In an interesting turn of events, Ed Skrein, who was originally set to star in Hellboy, backed out of his role this summer because of his character’s mixed-Asian decent. Now, I’m upset that not enough people are talking about this. Hollywood is known for casting white actors in place for roles that are for people of color. However, Ed Skrein is the only actor, that I’ve heard of at least, that has declined a role because of this reason.
This is big news because of how rare it is. We’ve seen actors and actresses with amazing, prolific careers ignore whitewashing and accept a role that a person of color deserves. Earlier this year, Scarlett Johansson played main character Major Mira Killian, adapted from the Japanese manga series Ghost in the Shell. The movie barely saw any profit, less than 70 million made in its entire box office career. Matt Damon starred in the Great Wall, a movie literally about a white man leading a gigantic Chinese army against monsters attacking the grand fortress. Most recently, Netflix released Death Note, starring Nat Wolff, another adaptation of a popular Japanese manga.
Talking about Death Note for a moment, back in 2015, when Nat Wolff was announced as the film’s lead, Light, there were obviously mixed responses. One came from up and coming actor, Edward Zo, who was denied the opportunity to even audition for the same role. Why? Because he was “too Asian.” Here is his story below:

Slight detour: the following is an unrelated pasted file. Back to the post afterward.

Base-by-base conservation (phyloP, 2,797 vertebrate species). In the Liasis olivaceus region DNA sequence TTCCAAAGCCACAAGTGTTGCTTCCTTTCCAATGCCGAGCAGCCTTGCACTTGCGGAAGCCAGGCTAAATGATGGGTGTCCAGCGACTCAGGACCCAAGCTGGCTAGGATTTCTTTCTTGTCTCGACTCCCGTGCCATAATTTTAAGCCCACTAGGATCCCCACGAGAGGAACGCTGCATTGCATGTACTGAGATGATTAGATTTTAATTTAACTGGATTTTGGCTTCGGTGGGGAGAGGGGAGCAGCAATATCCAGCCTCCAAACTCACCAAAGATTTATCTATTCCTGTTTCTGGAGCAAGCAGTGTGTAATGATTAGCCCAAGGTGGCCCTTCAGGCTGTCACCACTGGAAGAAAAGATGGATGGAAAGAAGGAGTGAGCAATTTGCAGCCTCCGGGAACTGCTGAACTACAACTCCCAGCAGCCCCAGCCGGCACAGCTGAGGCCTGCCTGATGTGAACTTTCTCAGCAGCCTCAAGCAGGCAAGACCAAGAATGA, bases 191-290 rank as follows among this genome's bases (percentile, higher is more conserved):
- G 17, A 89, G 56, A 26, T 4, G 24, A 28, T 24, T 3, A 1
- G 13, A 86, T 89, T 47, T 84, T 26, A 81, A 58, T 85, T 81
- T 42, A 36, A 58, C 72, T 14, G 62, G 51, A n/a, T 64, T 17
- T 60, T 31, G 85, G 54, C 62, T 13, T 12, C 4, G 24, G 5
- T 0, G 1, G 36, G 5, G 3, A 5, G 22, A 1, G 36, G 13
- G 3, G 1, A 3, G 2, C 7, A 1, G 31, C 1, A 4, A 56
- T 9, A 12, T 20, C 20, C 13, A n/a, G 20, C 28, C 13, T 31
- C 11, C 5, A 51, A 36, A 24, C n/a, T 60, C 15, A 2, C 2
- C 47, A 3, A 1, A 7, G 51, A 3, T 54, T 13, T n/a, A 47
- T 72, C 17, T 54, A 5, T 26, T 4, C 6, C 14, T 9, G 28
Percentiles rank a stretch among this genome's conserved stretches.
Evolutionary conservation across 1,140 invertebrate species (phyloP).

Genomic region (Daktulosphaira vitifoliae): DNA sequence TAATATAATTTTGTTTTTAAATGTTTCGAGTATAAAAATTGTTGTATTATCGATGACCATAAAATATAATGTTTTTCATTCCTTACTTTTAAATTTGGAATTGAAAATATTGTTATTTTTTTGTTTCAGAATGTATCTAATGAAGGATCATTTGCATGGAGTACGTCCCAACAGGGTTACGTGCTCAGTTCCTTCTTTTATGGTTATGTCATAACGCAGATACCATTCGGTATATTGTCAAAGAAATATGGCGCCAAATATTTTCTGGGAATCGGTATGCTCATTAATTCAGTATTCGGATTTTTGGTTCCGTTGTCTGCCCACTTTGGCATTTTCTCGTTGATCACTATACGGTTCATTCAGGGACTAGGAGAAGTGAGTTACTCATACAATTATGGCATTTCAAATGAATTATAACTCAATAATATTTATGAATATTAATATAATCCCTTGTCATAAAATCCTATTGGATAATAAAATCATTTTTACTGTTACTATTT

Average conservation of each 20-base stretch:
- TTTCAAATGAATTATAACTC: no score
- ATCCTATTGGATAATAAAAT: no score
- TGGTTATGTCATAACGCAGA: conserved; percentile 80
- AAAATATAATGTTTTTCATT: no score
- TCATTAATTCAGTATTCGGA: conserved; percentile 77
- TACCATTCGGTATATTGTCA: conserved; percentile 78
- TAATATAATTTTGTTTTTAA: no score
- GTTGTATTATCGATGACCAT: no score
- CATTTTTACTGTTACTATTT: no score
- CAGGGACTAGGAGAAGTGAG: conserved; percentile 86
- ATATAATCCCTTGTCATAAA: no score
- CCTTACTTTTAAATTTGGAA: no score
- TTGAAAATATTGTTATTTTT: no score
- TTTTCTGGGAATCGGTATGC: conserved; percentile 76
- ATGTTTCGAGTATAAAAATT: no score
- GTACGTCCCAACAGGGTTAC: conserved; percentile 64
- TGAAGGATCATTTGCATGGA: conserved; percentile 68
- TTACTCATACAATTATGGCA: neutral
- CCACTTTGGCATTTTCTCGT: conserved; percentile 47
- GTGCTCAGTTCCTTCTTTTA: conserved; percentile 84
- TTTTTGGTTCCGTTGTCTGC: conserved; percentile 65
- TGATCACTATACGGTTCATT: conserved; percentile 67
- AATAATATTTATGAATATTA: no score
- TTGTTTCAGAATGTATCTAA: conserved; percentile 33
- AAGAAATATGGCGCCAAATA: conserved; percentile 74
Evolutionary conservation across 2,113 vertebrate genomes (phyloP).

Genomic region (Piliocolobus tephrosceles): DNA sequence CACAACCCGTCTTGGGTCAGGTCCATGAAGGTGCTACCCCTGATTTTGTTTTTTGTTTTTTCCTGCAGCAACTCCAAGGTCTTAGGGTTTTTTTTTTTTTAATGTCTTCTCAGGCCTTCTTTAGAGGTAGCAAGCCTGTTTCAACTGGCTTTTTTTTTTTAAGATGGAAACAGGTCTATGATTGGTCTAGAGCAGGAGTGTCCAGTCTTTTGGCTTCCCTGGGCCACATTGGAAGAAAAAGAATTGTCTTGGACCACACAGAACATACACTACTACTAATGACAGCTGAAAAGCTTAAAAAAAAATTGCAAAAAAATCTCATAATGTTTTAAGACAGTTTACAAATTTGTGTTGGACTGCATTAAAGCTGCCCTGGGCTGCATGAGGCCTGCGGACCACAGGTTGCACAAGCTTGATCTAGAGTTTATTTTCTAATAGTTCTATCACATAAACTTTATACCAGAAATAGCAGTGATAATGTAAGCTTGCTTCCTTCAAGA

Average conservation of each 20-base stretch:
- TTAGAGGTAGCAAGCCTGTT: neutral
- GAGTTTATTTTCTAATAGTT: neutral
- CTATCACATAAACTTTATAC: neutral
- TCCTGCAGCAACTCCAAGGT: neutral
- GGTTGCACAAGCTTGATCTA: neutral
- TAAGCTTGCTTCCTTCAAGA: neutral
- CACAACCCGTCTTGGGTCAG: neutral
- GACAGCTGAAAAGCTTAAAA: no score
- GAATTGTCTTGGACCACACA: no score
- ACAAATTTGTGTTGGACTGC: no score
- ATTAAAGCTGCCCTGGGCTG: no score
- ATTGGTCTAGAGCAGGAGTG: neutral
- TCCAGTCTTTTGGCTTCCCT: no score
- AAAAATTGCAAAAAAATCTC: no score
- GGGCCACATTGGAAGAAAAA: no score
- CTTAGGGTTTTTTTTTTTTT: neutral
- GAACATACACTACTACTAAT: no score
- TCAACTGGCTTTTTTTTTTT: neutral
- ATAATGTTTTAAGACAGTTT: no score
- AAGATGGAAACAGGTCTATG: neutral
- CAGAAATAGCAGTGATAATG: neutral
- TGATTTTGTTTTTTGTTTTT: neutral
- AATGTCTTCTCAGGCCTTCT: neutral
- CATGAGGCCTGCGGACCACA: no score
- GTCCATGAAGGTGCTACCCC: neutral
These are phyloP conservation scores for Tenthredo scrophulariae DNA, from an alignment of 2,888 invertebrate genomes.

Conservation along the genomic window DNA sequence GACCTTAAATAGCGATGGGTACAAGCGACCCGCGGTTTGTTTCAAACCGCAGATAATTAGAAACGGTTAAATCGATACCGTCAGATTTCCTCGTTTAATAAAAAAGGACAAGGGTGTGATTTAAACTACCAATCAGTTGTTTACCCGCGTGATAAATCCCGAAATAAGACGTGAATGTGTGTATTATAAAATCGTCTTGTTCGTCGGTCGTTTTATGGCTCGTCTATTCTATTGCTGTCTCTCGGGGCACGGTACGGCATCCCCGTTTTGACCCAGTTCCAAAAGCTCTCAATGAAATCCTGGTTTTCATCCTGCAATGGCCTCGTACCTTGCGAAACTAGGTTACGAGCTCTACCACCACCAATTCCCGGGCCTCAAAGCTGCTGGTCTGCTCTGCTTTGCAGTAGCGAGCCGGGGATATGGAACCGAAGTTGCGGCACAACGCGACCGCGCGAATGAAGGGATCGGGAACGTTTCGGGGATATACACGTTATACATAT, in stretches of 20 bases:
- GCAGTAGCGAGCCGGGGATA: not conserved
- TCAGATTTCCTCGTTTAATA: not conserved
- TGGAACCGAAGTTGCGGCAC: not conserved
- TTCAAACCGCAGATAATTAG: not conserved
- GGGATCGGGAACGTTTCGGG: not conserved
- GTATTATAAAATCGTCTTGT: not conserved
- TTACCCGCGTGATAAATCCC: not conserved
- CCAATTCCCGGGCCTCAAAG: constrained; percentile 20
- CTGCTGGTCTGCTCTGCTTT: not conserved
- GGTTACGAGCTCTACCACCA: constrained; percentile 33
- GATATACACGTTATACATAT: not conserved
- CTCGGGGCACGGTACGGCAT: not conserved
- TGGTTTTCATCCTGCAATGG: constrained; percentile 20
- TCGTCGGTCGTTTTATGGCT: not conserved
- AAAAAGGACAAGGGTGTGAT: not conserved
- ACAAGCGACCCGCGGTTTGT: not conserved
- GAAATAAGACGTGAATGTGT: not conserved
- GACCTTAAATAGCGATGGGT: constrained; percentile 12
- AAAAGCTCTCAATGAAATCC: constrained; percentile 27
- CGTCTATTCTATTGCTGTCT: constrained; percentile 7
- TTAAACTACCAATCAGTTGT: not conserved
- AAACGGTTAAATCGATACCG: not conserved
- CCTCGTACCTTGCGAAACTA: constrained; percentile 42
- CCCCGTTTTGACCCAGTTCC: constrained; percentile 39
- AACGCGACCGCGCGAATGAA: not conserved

Something he said really stuck with me. “Hey, your story is really cool. Everything about this story is awesome, except you,” he said, when explaining what whitewashing feels like. What directors are doing is taking away the authenticity of a story. You don’t see white actors playing slaves, it’s not their story to tell. Manga, a style of Japanese comics, is quintessentially Japanese. Not white. What you get are stories that stay with Japanese adults and kids alike. Why take that essential part away in the movie version?
What I just talked about are just actors stealing roles from Asian, more specifically Japanese, actors. I could show hundreds of examples of Hollywood whitewashing. Some older movies even use blackface and yellowface instead of just hiring people of color. What all these movies have in common nowadays are their social media outcry based on their faulty casting. I hope that Skrein’s decision and the obvious negative effects it has on a movie’s reviews will deter Hollywood from whitewashing in the future.